Tracking devices in a CH

nessy22

Registered User
Nov 22, 2014
42
Dear Talking Point.
My Mum (85) is in a small CH since early Jan, after month in hospital. Before that she was living at home, refusing carers. Because she refused help from everyone, including me, she probably ended up in CH maybe 6 months or so little too early :(. She has middle stage alzheimer's and physically fit.
Mum loves walking and getting out such as walking into town. All her life, when she was 'bored', she always went out which made her feel better. This was more important after my Dad died and she was on her own.

In the CH, she is getting out for a small accompanied walk every day or two when staff are available. Now that weather is good the residents can sit outside in small garden Mum wants even more to go out walking on her own. I think that she will not get lost in local vicinity during the daytime. It seems such a shame to 'keep her in' when she is probably still capable just for this summer perhaps. But it is a difficult one because CH want to make sure she is safe and that means watching her 24/24 plus she could hop on a bus etc. On the other hand, Mum is so much better company and happier when she gets a good daily walk. It is really good therapy for her.

I wondered if anyone had experience of using tracking devices for CH residents or any other experiences with these devices. This was suggested few months ago by Community MH nurse so would be managed by local authority. No experience of these in Mum's CH so I was wondering if there were any examples out there or any other ideas.
 

Tin

Registered User
May 18, 2014
4,825
UK
I have no experience of tracking devices, especially in a care home environment, but the safety concern would still be there for staff. Would it not be best to consider paying someone to go visit and take your mum out for a walk around town each day?
 

Canadian Joanne

Volunteer Moderator
Apr 8, 2005
16,231
65
Toronto, Canada
I like Tin's suggestion. With a companion, your mother would be safe, have the benefit of company and also not get agitated should she not recognize where she is.

I would not assume that she would not get lost. If it is a new place for her, I feel she would more likely get lost than not. With the tracking device, you would be able to locate her but how would she be feeling? Scared, frightened, agitated? Or she could be walking with someone having a nice chat.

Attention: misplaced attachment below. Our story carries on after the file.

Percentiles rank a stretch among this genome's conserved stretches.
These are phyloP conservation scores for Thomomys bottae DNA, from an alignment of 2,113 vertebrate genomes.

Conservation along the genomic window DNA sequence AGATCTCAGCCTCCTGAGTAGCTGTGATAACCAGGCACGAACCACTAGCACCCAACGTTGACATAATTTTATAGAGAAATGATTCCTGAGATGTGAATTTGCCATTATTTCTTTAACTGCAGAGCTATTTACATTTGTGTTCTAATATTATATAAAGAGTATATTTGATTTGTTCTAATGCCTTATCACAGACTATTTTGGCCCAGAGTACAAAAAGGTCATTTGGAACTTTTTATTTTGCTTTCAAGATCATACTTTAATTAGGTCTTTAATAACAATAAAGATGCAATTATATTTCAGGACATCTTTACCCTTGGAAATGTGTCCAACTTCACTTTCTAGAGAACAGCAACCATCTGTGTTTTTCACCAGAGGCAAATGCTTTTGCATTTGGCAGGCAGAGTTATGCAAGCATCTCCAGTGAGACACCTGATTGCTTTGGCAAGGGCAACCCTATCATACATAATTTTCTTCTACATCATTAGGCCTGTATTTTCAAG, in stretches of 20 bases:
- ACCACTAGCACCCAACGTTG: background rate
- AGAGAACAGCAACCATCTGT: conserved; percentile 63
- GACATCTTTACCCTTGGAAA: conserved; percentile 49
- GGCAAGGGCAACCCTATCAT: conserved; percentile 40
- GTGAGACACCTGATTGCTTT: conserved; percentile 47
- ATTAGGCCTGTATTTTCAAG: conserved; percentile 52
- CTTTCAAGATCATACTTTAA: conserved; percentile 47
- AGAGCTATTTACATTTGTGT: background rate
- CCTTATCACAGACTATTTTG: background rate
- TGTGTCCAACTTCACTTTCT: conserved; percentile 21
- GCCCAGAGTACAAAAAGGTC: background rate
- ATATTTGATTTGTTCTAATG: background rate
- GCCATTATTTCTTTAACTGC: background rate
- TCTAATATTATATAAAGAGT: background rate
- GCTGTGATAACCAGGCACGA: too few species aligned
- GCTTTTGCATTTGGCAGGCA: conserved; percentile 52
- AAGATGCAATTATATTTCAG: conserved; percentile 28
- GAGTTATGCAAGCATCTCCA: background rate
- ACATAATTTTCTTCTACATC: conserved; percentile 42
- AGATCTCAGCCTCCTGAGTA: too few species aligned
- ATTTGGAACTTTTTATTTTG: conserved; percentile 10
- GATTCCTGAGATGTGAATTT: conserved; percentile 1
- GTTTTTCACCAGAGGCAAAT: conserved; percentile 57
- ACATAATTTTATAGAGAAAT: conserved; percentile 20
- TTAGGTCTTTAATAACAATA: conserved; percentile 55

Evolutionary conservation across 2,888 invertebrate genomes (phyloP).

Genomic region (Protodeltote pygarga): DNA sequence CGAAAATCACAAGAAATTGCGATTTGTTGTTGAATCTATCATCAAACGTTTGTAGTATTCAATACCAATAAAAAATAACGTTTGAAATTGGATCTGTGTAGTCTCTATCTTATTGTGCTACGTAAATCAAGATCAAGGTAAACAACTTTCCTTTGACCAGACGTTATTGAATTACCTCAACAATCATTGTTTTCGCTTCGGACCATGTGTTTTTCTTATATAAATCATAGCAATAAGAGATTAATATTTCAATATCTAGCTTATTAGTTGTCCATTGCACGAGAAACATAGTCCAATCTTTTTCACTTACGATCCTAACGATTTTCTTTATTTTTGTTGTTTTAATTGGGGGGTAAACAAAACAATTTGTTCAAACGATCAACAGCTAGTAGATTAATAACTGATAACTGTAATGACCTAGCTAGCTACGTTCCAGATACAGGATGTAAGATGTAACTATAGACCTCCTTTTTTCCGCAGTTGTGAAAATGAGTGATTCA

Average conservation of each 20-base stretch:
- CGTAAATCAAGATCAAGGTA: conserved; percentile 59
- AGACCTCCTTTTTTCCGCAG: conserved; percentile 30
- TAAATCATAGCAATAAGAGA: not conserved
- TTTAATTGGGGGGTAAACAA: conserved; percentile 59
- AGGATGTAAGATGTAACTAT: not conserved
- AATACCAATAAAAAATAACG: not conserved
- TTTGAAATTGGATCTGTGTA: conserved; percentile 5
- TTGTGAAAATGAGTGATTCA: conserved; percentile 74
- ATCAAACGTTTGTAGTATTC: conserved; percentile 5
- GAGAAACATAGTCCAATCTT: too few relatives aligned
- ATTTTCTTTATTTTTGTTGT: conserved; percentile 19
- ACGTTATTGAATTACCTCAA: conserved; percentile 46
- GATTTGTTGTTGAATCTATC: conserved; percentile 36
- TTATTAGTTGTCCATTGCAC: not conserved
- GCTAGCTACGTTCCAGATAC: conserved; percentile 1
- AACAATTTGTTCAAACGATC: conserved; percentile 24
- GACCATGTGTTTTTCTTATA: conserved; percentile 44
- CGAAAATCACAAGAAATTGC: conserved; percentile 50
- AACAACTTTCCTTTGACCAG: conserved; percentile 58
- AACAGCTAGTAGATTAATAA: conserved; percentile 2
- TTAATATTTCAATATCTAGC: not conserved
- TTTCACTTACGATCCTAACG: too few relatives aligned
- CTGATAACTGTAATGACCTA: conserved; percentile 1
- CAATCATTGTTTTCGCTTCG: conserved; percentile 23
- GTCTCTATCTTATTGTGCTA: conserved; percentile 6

nessy22

Registered User
Nov 22, 2014
42
Thanks Tin and Joanne, your replies were really helpful. I was not at all sure about this tracking device and your replies confirmed my thoughts. I will try and find someone who could take her out either every day, or the days where no-one visits or the CH can't find a carer who can do this. Luckily they are supportive because they know it helps Mum settle for the rest of the day. Best regards. Nessy
 

dora

Registered User
Aug 1, 2007
145
England
Hi Nessy

I would suggest you contact Crossroads. This is just the sort of thing their volunteers can do, and there is no charge.
 

Plum1108

Registered User
Nov 20, 2009
26
Hi
We have same issue with my mum, to the extent that she got aggressive when staff told her she couldn't go out. Now, the home has realised that she is much better when she has been out for a walk, so whenever staff pop out for something they take mum with them, often just round the corner to the chemist or something but it helps a lot. we also arranged for her to go to a day club once a week, so that she sees different people and does different activities.
Hope you manage to sort something out.
Plum x
 

Witzend

Registered User
Aug 29, 2007
4,291
SW London
Hi
We have same issue with my mum, to the extent that she got aggressive when staff told her she couldn't go out. Now, the home has realised that she is much better when she has been out for a walk, so whenever staff pop out for something they take mum with them, often just round the corner to the chemist or something but it helps a lot. we also arranged for her to go to a day club once a week, so that she sees different people and does different activities.
Hope you manage to sort something out.
Plum x
Fantastic if you can get CH staff to do this. We had same problem with FIL, still very active and very agitated, like a caged wild animal if shut in. The CH did let him out on his own but this was some time ago and I can't help thinking 'health and safety' would prevent that now. However he never came to any harm. The owner/manager's husband was fantastic with him - would take him with him to the cash and carry, etc. to help, and he was still fit enough for quite a while to help with lugging cartons about. I will always be so grateful to that CH - they were so good with him when we were almost in despair of finding anywhere suitable for him.
 

Canadian Joanne

Volunteer Moderator
Apr 8, 2005
16,231
65
Toronto, Canada
The owner/manager's husband was fantastic with him - would take him with him to the cash and carry, etc. to help, and he was still fit enough for quite a while to help with lugging cartons about. I will always be so grateful to that CH - they were so good with him when we were almost in despair of finding anywhere suitable for him.
What a fantastic place - that's what I call thinking out of the box. They made your FIL feel useful and needed. This is a need that I think is very much real and important to those with dementia. I know my reaction was to try and coddle Mum, tell her just to relax but in hindsight I wish I had accepted her offers.